Two renowned campus presidents advocated a tough love approach. “We have repeatedly, patiently explained two things to protesters,” stated former congressman Ben Sasse, now President of the University of Florida. “We will always defend your rights to free speech and free assembly. But if you cross the line on clearly prohibited activities, you will be thrown off campus and suspended…. In Gainesville, that means a three-year prohibition from campus. We mean it. We enforce it. We don’t coddle emotions. We’re a university, not a daycare. Students own the consequences of their decisions as adults.”

University of Chicago President Paul Alivisatos wrote a letter to protestors and students:

“Dear Members of the University Community… Free expression is the core animating value of the University of Chicago, so it is critical that we be clear about how I and my administration think about the issue of encampments.The general principle we will abide by is to provide the greatest leeway possible for free expression, even expression of viewpoints that some find deeply offensive. We only will intervene when an exercise of free expression blocks the learning or expression of others or that substantially disrupts the functioning or safety of the University.These are our principles. They are clear. I ask the students who have established this encampment to instead embrace the multitude of other tools at their disposal. Seek to persuade others of your viewpoint with methods that do not violate policies or disrupt the functioning of the University and the safety of others.”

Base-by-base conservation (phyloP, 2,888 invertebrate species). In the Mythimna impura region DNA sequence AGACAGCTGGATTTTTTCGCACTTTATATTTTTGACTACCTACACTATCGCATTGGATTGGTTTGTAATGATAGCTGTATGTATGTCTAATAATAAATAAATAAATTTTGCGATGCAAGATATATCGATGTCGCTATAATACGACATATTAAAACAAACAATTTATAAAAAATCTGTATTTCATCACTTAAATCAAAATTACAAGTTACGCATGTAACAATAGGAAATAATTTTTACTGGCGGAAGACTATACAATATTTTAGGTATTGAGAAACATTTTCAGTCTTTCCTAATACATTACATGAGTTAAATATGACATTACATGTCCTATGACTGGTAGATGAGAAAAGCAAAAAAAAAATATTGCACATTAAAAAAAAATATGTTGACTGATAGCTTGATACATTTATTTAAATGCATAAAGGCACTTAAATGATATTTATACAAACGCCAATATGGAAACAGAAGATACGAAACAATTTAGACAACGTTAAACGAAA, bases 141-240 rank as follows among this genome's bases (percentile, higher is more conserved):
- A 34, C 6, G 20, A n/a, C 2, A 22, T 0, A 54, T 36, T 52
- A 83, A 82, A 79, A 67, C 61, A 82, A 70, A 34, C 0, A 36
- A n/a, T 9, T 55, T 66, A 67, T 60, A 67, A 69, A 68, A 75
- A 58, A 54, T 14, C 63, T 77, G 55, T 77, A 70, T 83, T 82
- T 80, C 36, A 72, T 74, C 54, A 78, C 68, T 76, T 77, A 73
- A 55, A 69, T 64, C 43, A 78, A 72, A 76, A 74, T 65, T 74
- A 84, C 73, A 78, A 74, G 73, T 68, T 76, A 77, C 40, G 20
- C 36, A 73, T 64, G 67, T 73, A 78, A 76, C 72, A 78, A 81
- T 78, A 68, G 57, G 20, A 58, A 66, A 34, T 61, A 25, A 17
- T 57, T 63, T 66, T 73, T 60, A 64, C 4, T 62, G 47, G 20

The Poison Pill in the Proposed Border Tightening Bill

Anyone following immigration issues knows that it is becoming a complicated and crucial election issue with extremists on both Democratic and Republican tickets demanding almost opposite actions. It might help to see a simple timeline and the numbers that are creating the crisis:


- 1.2 million new immigrant Permanent Legal Residency (green cards) are granted annually.

- over 2 million Temporary non-immigration permits are granted yearly to students, visitors, etc.

- 11 million illegal immigrant workers and families reside in the U.S. including (documented/registered) DACA recipients.

Since 2021:

- More than eight million people have illegally crossed the border; they are mainly young men from all over the world who are seeking work but encouraged to seek asylum. 

- In April 2023, HR2- the Republican “Secure the Border Act” was passed in the House with many Trump era restrictions and enforcement measures featured; it was stopped in the Senate.

- February 2024: a “bipartisan” bill with some money for border enforcement passed the Senate. It was stopped in the House by Democrats as well because it allowed borders to be open until illegal crossings reached 5,000 a day for a consecutive week.

- Spring 2024: a revised ‘bipartisan’ Senate Democratic bill changed the cap to 4,000 a day – becoming a ‘poison pill’ which Republicans rejected again.

- May 24: Senator Schumer calls for a re-vote on the reopened “Poison Pill bill”; the Senate or House will likely kill it with several vulnerable Democrats from swing states.

- An October surprise?


For months it has been predicted that the Senate will flip Republican in the November elections. Immigration is a top three general election issue (not abortion or democracy). To save the Senate, Democratic strategists are urging Biden to adopt more Trump-era immigration restrictions before the election.